The Baha'i International Community again appreciates the opportunity to participate as an observer in this 26th South Pacific Conference. For us it is an important opportunity to co-ordinate our activities in social and economic development with those of the South Pacific Commission, the governments of the region, and the other organizations represented here. The efforts of official development and technical assistance programmes and of non-governmental organizations such as the Baha'i International Community are often complementary and mutually reinforcing. It is in our interest and especially in the interests of the people of the South Pacific that we learn to work closely together and to reinforce each other.
The theme of renewable energy features prominently in this Conference. As with many other aspects of technology, it is linked to the values by which we live. Energy dependence is almost universal in the Pacific today, yet human dignity and self-respect require independent responsibility and self-sufficiency. Traditional island communities were economically independent. However the last hundred years have seen a slide towards Western materialistic life-styles. These require high energy inputs from fossil fuels which must be imported along with the technologies for their use. Fragile island economies are severely stressed by the cost of imports, price fluctuations, vulnerability to overseas crises, problems of small scale, and maintenance difficulties associated with these technologies. New solutions are needed that are better adapted to island conditions.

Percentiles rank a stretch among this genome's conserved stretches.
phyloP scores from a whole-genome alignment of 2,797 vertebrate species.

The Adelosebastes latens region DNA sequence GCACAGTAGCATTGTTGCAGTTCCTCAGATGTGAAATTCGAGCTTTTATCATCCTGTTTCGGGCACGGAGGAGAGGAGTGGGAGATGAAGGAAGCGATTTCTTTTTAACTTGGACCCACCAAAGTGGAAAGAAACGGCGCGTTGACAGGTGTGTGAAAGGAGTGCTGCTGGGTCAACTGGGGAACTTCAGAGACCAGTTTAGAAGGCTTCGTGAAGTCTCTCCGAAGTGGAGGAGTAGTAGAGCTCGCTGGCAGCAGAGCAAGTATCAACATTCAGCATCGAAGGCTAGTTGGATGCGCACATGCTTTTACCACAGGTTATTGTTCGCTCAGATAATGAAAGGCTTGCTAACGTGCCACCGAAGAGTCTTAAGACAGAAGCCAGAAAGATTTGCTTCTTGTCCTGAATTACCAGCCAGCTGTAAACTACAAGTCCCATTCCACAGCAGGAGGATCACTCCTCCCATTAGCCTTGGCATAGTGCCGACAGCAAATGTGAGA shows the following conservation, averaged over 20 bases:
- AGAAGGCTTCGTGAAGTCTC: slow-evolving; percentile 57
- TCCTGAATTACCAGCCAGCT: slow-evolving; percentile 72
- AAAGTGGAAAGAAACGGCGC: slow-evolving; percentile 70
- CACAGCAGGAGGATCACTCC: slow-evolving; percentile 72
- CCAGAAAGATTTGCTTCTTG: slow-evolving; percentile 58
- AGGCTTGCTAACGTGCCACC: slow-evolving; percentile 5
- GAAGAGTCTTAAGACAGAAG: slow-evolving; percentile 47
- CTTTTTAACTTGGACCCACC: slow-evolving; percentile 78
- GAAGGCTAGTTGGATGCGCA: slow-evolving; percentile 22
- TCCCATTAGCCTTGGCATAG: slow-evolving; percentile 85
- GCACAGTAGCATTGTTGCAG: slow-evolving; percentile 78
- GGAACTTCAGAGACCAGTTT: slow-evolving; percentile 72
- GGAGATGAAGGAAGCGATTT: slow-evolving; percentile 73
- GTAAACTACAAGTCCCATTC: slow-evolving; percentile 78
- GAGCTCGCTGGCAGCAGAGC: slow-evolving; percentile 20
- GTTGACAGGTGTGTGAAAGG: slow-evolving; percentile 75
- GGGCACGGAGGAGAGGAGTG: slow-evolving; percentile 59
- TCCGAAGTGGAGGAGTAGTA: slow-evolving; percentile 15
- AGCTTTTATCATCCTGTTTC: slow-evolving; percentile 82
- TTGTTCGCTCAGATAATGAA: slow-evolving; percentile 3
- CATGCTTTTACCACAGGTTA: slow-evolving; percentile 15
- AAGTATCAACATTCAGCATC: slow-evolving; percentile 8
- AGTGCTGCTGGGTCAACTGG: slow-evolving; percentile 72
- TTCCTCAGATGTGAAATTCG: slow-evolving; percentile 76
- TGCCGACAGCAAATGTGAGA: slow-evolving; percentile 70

The Baha'i Writings refer to the need to exploit all the available sources of energy on the surface of the planet. Since fossil fuels appear to be extremely limited in the Pacific, only the development of those renewable energy sources which are available will permit island countries to reduce their dependence on imported fuels. Renewable energy sources are also frequently better adapted to the scattered decentralized nature of island communities, and some energy systems at least may be more easily maintained with the level of technical skill available on most islands. There are many renewable energy sources and technologies available, such as solar energy, hydro power, and biogas, and their appropriateness will vary from island to island. Some are ready for use, and others still require experimentation and development. Baha'i communities in the Pacific are interested in becoming involved in the development of appropriate renewable energy, and have already taken some initiatives.
In our view, it is important that local communities be consulted on the renewable energy technologies suited to their needs. Widespread consultation with all those affected can help to avoid errors and ensure community support which is often essential for success. Self-reliance should be developed as far as possible through local participation in the installation and maintenance of renewable energy systems.
It will take time and effort to replace the present heavy dependence on imported fuels in the region by largely local and renewable energy sources. However this goal is worth pursuing, as it will reinforce rather than degrade those important island values of self-respect and human dignity.